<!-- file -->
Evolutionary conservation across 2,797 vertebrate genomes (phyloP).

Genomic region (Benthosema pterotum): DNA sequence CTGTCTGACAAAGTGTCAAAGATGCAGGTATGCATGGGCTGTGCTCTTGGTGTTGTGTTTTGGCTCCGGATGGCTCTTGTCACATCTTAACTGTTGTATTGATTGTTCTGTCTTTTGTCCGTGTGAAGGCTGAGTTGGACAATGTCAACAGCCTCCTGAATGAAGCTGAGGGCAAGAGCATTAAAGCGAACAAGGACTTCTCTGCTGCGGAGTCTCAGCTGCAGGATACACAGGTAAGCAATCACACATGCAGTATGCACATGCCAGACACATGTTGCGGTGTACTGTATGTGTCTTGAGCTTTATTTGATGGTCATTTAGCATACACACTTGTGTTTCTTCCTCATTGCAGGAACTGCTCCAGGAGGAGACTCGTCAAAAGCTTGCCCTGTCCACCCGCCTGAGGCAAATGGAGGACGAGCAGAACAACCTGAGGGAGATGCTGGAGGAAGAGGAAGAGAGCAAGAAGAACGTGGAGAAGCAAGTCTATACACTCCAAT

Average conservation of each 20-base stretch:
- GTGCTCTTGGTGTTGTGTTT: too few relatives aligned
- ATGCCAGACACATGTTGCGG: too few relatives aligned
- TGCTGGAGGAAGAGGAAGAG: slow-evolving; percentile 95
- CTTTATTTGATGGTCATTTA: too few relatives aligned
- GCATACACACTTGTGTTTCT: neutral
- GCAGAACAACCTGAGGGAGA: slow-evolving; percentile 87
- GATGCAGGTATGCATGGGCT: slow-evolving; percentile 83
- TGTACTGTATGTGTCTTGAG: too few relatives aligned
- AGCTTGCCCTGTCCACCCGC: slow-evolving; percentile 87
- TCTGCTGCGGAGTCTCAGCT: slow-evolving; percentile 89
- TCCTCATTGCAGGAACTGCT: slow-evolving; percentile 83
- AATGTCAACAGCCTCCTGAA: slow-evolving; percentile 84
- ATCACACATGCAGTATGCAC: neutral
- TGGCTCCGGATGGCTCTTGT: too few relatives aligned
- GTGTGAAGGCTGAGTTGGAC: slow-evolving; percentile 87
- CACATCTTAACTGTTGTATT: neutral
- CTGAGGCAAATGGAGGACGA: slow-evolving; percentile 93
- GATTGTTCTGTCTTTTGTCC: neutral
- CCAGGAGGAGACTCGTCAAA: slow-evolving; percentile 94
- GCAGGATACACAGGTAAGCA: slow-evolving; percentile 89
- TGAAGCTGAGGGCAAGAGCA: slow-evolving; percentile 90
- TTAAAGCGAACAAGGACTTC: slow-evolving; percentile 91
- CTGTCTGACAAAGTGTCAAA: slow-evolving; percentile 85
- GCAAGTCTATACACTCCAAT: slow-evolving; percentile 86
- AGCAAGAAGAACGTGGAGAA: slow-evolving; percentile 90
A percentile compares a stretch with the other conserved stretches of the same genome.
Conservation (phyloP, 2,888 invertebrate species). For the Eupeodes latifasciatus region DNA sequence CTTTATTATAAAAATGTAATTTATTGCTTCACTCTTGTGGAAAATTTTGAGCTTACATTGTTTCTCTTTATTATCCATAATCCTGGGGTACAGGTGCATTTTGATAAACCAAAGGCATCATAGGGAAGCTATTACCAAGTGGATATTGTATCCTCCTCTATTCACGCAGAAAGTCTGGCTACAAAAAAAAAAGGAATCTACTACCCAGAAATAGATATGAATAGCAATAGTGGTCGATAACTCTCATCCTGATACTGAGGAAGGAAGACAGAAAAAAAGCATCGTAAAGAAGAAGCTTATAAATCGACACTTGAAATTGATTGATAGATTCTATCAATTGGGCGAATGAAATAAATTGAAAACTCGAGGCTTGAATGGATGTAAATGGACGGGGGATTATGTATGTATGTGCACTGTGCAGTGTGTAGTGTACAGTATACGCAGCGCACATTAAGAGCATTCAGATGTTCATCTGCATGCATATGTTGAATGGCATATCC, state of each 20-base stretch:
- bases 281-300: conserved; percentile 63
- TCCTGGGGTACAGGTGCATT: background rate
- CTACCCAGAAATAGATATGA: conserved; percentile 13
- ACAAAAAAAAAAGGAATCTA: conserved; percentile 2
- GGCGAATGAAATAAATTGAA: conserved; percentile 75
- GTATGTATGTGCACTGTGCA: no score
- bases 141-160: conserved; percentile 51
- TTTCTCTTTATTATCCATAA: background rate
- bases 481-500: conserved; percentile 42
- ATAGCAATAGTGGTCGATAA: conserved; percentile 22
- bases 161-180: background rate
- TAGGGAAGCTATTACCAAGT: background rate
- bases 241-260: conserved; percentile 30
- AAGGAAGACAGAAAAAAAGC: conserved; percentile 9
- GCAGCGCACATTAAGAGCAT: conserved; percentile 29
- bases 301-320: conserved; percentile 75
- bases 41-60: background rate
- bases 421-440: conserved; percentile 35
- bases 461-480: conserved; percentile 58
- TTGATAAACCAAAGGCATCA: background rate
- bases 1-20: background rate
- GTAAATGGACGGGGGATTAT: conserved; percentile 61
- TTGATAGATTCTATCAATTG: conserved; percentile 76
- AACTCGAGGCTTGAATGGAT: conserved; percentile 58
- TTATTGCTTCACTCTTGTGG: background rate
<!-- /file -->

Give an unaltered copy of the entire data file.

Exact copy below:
Evolutionary conservation across 2,797 vertebrate genomes (phyloP).

Genomic region (Benthosema pterotum): DNA sequence CTGTCTGACAAAGTGTCAAAGATGCAGGTATGCATGGGCTGTGCTCTTGGTGTTGTGTTTTGGCTCCGGATGGCTCTTGTCACATCTTAACTGTTGTATTGATTGTTCTGTCTTTTGTCCGTGTGAAGGCTGAGTTGGACAATGTCAACAGCCTCCTGAATGAAGCTGAGGGCAAGAGCATTAAAGCGAACAAGGACTTCTCTGCTGCGGAGTCTCAGCTGCAGGATACACAGGTAAGCAATCACACATGCAGTATGCACATGCCAGACACATGTTGCGGTGTACTGTATGTGTCTTGAGCTTTATTTGATGGTCATTTAGCATACACACTTGTGTTTCTTCCTCATTGCAGGAACTGCTCCAGGAGGAGACTCGTCAAAAGCTTGCCCTGTCCACCCGCCTGAGGCAAATGGAGGACGAGCAGAACAACCTGAGGGAGATGCTGGAGGAAGAGGAAGAGAGCAAGAAGAACGTGGAGAAGCAAGTCTATACACTCCAAT

Average conservation of each 20-base stretch:
- GTGCTCTTGGTGTTGTGTTT: too few relatives aligned
- ATGCCAGACACATGTTGCGG: too few relatives aligned
- TGCTGGAGGAAGAGGAAGAG: slow-evolving; percentile 95
- CTTTATTTGATGGTCATTTA: too few relatives aligned
- GCATACACACTTGTGTTTCT: neutral
- GCAGAACAACCTGAGGGAGA: slow-evolving; percentile 87
- GATGCAGGTATGCATGGGCT: slow-evolving; percentile 83
- TGTACTGTATGTGTCTTGAG: too few relatives aligned
- AGCTTGCCCTGTCCACCCGC: slow-evolving; percentile 87
- TCTGCTGCGGAGTCTCAGCT: slow-evolving; percentile 89
- TCCTCATTGCAGGAACTGCT: slow-evolving; percentile 83
- AATGTCAACAGCCTCCTGAA: slow-evolving; percentile 84
- ATCACACATGCAGTATGCAC: neutral
- TGGCTCCGGATGGCTCTTGT: too few relatives aligned
- GTGTGAAGGCTGAGTTGGAC: slow-evolving; percentile 87
- CACATCTTAACTGTTGTATT: neutral
- CTGAGGCAAATGGAGGACGA: slow-evolving; percentile 93
- GATTGTTCTGTCTTTTGTCC: neutral
- CCAGGAGGAGACTCGTCAAA: slow-evolving; percentile 94
- GCAGGATACACAGGTAAGCA: slow-evolving; percentile 89
- TGAAGCTGAGGGCAAGAGCA: slow-evolving; percentile 90
- TTAAAGCGAACAAGGACTTC: slow-evolving; percentile 91
- CTGTCTGACAAAGTGTCAAA: slow-evolving; percentile 85
- GCAAGTCTATACACTCCAAT: slow-evolving; percentile 86
- AGCAAGAAGAACGTGGAGAA: slow-evolving; percentile 90
A percentile compares a stretch with the other conserved stretches of the same genome.
Conservation (phyloP, 2,888 invertebrate species). For the Eupeodes latifasciatus region DNA sequence CTTTATTATAAAAATGTAATTTATTGCTTCACTCTTGTGGAAAATTTTGAGCTTACATTGTTTCTCTTTATTATCCATAATCCTGGGGTACAGGTGCATTTTGATAAACCAAAGGCATCATAGGGAAGCTATTACCAAGTGGATATTGTATCCTCCTCTATTCACGCAGAAAGTCTGGCTACAAAAAAAAAAGGAATCTACTACCCAGAAATAGATATGAATAGCAATAGTGGTCGATAACTCTCATCCTGATACTGAGGAAGGAAGACAGAAAAAAAGCATCGTAAAGAAGAAGCTTATAAATCGACACTTGAAATTGATTGATAGATTCTATCAATTGGGCGAATGAAATAAATTGAAAACTCGAGGCTTGAATGGATGTAAATGGACGGGGGATTATGTATGTATGTGCACTGTGCAGTGTGTAGTGTACAGTATACGCAGCGCACATTAAGAGCATTCAGATGTTCATCTGCATGCATATGTTGAATGGCATATCC, state of each 20-base stretch:
- bases 281-300: conserved; percentile 63
- TCCTGGGGTACAGGTGCATT: background rate
- CTACCCAGAAATAGATATGA: conserved; percentile 13
- ACAAAAAAAAAAGGAATCTA: conserved; percentile 2
- GGCGAATGAAATAAATTGAA: conserved; percentile 75
- GTATGTATGTGCACTGTGCA: no score
- bases 141-160: conserved; percentile 51
- TTTCTCTTTATTATCCATAA: background rate
- bases 481-500: conserved; percentile 42
- ATAGCAATAGTGGTCGATAA: conserved; percentile 22
- bases 161-180: background rate
- TAGGGAAGCTATTACCAAGT: background rate
- bases 241-260: conserved; percentile 30
- AAGGAAGACAGAAAAAAAGC: conserved; percentile 9
- GCAGCGCACATTAAGAGCAT: conserved; percentile 29
- bases 301-320: conserved; percentile 75
- bases 41-60: background rate
- bases 421-440: conserved; percentile 35
- bases 461-480: conserved; percentile 58
- TTGATAAACCAAAGGCATCA: background rate
- bases 1-20: background rate
- GTAAATGGACGGGGGATTAT: conserved; percentile 61
- TTGATAGATTCTATCAATTG: conserved; percentile 76
- AACTCGAGGCTTGAATGGAT: conserved; percentile 58
- TTATTGCTTCACTCTTGTGG: background rate